When the alarm sounds, the firemen rush to the firetruck and race across town to the given address. No house is on fire. No one is suffering a heart attack. There isn’t even a cat stuck in a tree. In this dystopian American of the future, firemen do not put out fires; they start them. They burn books–Shakespeare and Keats, Whitman and Dickens, Herodotus and Plato. Reading books breeds unhappiness. Since no one wants to be unhappy or should be unhappy, the books must go. Such is the government’s thinking in Ray Bradbury’s Fahrenheit 451.
Ray Bradbury (1920-2012) is one of America’s best known and most respected science-fiction writer. Science fiction is a wonderful genre for social commentary, because it allows the writer and his reader to examine the flaws of our era exaggerated over time to some future epoch. If this trend continues, this will be the result. Bradbury was a master of this tactic, and in Fahrenheit 451 he employed it with skill.
The novel tells the story of Guy Montag, a fireman charged with burning books. He mets a young woman, Clarisse, who tells him he isn’t like other firemen. She talks to him about such trivial things like the man on the moon and how grass in the morning is often covered with dew. “You think too many things,” he tells her, but her words incite uneasiness in him. Like Clarisse, he is full of curiosity, and in this dystopian society, curiosity is a dangerous thrill. Clarisse sees through his mask. If she can see through it, could others? Guy Montag has secrets.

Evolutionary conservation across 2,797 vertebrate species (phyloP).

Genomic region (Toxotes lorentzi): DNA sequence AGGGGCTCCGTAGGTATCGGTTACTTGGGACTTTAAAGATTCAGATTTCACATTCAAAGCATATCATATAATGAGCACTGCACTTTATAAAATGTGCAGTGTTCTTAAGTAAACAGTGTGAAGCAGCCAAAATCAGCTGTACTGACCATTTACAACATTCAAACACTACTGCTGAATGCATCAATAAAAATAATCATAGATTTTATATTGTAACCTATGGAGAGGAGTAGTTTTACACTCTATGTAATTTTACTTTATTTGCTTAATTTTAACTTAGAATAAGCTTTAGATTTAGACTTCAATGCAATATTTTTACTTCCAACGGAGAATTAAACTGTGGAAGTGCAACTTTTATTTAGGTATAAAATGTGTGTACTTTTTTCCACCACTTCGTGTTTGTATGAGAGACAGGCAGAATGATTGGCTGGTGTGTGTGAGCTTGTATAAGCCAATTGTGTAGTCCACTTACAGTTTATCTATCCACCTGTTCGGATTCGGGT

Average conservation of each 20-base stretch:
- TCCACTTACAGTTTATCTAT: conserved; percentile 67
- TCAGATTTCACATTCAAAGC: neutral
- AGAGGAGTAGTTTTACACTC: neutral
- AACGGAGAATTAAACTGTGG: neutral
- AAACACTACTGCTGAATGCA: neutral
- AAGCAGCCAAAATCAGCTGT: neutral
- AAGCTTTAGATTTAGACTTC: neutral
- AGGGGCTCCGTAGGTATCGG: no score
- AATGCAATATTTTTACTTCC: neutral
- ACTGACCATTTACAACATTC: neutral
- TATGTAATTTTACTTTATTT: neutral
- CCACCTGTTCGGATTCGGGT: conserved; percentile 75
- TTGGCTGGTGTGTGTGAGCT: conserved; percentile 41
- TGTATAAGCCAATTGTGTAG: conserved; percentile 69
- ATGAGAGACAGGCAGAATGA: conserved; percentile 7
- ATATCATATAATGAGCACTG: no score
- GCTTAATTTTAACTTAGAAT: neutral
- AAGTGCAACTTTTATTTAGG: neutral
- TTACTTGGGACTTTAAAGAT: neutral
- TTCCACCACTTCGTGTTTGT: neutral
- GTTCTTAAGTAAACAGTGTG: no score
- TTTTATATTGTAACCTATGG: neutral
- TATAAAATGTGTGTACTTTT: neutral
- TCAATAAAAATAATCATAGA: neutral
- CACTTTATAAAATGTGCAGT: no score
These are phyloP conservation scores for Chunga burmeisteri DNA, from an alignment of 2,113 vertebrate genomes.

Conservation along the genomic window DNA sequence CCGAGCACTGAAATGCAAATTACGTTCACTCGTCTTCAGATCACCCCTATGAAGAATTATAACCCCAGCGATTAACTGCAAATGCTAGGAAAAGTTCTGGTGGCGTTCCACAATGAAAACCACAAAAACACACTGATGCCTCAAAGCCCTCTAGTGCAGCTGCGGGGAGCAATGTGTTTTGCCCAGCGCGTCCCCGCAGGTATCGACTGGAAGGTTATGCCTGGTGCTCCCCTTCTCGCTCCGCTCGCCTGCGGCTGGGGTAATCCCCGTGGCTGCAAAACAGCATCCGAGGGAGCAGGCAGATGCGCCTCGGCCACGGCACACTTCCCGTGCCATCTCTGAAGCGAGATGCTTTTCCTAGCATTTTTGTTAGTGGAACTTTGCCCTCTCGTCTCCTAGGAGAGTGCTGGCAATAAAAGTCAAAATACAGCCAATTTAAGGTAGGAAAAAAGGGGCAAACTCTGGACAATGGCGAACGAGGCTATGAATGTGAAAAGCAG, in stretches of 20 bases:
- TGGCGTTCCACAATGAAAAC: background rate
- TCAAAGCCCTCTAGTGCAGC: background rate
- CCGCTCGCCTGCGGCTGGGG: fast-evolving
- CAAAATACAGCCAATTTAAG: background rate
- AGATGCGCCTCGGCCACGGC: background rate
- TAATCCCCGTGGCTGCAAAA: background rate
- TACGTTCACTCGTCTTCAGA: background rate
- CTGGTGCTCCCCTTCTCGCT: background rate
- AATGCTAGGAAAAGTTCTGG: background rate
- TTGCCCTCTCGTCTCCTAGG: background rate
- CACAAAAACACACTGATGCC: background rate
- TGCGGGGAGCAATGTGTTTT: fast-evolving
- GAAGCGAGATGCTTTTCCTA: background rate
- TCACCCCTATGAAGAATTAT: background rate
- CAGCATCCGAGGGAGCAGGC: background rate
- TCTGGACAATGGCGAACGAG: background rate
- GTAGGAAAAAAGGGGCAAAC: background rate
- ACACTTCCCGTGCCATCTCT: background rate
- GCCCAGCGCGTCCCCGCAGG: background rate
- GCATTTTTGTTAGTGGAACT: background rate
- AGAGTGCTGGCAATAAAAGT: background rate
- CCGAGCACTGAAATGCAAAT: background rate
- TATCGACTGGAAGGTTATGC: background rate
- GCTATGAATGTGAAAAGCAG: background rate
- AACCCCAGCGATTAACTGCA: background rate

Fahrenheit 451 is considered a classic both in science fiction and literary genres. It is an easy book to read; it has a simple plot. One could read it purely as an action novel and find enjoyment in it. I think there is more enjoyment in going beyond the plot and examining the characters, especially Montag, and at eyeing the society they live in. How close are we do that world?
During one passage in the middle of the novel, I found myself wondering: If Bradbury wrote this novel in the Facebook Age, what would he change? How much closer would he feel we are to this dystopian future? Pictures of cats make us happy–they are allowed. But words! Words can be dangerous. Best replace them with OMG and LOL and WTF. Better yet, replace them with icons–:) or <3. Much better! The threat neutralized!
This is a good novel; I recommend you read it.